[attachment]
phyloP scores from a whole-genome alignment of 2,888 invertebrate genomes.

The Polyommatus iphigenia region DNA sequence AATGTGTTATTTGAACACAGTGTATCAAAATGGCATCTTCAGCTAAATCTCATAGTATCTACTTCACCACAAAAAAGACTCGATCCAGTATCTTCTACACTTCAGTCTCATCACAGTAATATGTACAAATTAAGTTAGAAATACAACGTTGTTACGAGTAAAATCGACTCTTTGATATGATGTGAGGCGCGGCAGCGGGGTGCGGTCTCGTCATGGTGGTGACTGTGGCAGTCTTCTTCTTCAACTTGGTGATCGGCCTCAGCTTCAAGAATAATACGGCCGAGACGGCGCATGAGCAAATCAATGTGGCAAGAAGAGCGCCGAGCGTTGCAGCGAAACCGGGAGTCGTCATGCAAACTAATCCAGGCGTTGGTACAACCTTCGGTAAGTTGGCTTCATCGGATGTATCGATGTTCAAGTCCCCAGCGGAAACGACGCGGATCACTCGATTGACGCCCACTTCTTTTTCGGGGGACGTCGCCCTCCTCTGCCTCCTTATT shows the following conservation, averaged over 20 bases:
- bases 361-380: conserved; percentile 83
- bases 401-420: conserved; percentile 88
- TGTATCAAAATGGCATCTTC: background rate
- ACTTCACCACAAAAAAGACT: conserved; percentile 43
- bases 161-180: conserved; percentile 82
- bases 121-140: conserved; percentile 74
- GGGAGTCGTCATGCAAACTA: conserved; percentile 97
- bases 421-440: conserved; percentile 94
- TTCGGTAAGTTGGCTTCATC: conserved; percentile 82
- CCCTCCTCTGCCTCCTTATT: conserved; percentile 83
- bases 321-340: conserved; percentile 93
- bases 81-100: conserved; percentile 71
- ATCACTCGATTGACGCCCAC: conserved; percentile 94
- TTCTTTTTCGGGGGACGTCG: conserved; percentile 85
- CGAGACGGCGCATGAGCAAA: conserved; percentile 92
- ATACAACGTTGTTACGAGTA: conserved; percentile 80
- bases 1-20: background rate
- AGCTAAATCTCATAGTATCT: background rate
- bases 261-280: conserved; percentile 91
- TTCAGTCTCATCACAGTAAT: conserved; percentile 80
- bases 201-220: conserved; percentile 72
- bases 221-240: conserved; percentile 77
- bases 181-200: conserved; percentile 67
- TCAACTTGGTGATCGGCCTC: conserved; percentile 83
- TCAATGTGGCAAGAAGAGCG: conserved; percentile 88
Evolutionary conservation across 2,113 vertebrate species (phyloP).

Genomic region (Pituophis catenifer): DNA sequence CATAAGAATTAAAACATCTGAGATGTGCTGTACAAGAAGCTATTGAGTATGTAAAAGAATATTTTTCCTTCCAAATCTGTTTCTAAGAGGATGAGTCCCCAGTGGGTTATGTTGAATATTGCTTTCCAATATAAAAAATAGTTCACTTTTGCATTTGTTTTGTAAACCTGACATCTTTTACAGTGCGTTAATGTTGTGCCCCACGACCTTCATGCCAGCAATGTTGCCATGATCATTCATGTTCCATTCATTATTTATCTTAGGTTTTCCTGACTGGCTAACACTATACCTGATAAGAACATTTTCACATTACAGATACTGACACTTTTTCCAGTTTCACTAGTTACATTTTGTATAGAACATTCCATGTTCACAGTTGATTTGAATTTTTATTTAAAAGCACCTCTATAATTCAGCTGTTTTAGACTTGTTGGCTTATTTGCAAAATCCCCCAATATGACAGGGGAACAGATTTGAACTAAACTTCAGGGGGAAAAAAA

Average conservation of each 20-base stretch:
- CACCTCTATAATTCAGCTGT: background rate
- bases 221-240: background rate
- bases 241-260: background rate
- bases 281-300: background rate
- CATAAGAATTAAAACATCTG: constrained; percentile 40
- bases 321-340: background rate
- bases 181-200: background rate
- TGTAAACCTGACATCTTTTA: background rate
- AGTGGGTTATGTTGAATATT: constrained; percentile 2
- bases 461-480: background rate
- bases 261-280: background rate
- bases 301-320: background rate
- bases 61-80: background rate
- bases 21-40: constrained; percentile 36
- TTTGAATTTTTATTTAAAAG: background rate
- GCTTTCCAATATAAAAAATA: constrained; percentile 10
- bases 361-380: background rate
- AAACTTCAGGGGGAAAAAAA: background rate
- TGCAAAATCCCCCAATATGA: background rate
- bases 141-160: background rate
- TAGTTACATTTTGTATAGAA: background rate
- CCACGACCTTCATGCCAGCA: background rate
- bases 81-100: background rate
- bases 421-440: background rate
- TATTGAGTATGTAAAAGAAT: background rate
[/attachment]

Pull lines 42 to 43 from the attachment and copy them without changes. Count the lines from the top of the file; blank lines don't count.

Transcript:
- bases 301-320: background rate
- bases 61-80: background rate